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Publication numberUS5757292 A
Publication typeGrant
Application numberUS 08/748,439
Publication dateMay 26, 1998
Filing dateNov 13, 1996
Priority dateNov 13, 1996
Fee statusLapsed
Publication number08748439, 748439, US 5757292 A, US 5757292A, US-A-5757292, US5757292 A, US5757292A
InventorsHatim Yousef Amro, Dan Le Dao, John Paul Dodson
Original AssigneeInternational Business Machines Corporation
Export CitationBiBTeX, EndNote, RefMan
External Links: USPTO, USPTO Assignment, Espacenet
Keyboard cap extension apparatus
US 5757292 A
Abstract
A removable keyboard cap extension apparatus for a data processing system entry keyboard having a number of data entry keys which are constructed to electronically convey data. The removable keyboard cap extension apparatus includes a keyboard cap adapted to fit onto a key among a plurality of keys for use by a user of a particular data processing application among a number of data processing applications. The removable keyboard cap extension apparatus has a body that includes an upper planar surface, wherein the body and its upper planar surface are elevated above the data entry keys such that the upper planar surface is enhanced larger than the data entry key. The removable keyboard cap extension apparatus can be connected to an individual data entry key, or can replace the data entry key. A depression at any point on the upper planar surface will actuate only the individual data entry key which the removable keyboard cap extension apparatus is connected or replaces. In addition, the removable keyboard cap extension apparatus is not limited to a specific type or size of data entry key or data processing entry keyboard.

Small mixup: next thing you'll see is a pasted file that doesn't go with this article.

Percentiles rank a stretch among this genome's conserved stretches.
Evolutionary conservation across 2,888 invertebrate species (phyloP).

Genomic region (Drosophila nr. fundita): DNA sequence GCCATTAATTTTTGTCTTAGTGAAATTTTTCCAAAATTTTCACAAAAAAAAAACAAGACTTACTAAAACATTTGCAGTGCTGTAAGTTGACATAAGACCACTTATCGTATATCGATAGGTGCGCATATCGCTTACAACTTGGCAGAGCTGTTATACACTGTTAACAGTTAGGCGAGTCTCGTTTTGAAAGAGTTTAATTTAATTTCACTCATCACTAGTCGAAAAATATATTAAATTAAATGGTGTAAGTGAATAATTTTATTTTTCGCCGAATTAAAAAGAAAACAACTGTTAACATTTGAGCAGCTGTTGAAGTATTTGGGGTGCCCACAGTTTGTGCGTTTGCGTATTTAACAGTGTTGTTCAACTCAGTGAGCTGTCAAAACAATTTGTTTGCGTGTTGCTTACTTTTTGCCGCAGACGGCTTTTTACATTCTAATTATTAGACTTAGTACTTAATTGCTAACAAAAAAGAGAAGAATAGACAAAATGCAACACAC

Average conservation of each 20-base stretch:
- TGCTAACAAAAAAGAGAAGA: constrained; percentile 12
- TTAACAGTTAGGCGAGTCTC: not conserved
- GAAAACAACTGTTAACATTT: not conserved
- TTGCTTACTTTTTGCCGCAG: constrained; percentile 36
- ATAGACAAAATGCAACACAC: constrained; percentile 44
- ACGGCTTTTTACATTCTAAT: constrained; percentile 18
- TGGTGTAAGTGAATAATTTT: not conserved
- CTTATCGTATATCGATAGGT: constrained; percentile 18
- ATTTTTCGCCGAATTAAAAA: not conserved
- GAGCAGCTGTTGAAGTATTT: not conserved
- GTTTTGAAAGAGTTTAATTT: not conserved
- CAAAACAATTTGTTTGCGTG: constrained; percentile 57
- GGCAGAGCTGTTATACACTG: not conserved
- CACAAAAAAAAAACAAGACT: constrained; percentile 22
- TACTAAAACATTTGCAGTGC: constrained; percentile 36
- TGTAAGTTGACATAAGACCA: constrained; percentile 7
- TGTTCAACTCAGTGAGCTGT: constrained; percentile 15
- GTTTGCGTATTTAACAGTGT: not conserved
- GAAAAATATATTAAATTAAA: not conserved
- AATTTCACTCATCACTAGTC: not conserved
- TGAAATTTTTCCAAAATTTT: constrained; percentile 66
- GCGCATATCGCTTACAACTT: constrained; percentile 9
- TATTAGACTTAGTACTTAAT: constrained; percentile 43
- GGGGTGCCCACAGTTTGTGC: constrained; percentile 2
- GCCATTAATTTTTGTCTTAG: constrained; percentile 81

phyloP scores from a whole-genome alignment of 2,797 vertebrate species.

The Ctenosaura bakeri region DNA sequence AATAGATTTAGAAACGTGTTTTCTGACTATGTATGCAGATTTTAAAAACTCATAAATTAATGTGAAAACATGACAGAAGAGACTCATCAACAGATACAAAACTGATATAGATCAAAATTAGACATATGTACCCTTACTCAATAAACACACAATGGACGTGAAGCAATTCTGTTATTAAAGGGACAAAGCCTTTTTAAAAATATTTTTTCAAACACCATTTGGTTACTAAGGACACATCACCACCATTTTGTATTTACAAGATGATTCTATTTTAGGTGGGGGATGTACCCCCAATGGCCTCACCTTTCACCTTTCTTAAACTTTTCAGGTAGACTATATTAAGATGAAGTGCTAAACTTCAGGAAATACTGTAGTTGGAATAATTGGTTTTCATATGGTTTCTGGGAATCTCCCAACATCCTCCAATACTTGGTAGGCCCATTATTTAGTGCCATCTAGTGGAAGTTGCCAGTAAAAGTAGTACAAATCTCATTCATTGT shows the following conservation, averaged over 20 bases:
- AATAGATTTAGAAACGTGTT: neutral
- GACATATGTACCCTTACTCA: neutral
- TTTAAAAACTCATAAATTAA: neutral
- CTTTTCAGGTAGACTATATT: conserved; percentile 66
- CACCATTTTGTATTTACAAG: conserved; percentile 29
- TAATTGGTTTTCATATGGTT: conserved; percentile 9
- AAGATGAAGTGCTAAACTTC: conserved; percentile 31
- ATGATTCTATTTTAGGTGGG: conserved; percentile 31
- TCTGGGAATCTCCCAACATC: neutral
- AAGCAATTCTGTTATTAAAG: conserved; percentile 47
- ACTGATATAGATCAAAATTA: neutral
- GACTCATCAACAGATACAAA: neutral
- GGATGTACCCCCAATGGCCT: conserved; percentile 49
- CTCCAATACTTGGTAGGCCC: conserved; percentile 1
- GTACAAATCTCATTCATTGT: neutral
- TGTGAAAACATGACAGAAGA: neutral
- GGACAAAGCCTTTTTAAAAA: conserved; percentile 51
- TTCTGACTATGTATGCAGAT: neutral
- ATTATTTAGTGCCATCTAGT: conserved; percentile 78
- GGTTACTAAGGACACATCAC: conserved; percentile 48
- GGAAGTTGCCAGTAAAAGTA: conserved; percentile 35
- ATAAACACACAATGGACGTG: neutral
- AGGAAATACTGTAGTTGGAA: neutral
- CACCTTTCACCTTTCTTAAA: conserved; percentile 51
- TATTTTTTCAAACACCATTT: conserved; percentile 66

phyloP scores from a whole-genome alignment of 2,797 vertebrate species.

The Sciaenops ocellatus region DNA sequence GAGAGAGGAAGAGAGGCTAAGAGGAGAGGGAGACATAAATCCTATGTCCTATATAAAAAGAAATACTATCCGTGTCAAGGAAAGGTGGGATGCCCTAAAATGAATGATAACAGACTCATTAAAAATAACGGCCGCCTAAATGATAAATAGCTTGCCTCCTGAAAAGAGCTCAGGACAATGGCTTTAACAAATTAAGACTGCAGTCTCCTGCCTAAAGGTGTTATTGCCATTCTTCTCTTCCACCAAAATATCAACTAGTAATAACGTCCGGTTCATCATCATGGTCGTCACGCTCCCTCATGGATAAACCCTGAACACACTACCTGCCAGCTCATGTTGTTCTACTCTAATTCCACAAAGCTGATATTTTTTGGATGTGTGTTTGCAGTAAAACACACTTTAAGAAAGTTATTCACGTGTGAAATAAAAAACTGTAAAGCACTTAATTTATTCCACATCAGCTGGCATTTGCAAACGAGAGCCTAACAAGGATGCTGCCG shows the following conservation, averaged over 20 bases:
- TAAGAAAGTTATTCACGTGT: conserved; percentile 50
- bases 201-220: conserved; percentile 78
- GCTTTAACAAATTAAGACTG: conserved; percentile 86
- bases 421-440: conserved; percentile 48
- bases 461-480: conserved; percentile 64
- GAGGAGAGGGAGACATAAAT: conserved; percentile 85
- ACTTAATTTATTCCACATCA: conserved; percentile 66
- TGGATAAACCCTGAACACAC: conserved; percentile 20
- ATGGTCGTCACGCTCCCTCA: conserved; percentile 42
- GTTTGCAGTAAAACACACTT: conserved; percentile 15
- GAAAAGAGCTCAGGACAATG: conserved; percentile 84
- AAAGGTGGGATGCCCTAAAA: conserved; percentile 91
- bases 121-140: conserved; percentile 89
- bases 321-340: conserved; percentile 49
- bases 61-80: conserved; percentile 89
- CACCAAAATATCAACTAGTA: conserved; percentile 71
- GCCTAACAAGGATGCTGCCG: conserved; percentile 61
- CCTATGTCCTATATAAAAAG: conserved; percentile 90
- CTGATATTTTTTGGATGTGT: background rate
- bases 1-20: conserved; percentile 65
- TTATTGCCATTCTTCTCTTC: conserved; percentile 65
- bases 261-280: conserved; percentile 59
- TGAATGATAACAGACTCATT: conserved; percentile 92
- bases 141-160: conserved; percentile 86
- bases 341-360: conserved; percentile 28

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Claims(9)
What is claimed is:
1. A removable keyboard cap extension apparatus for a data processing system entry keyboard having a plurality of keys wherein said plurality of keys are constructed to electronically convey data, comprising: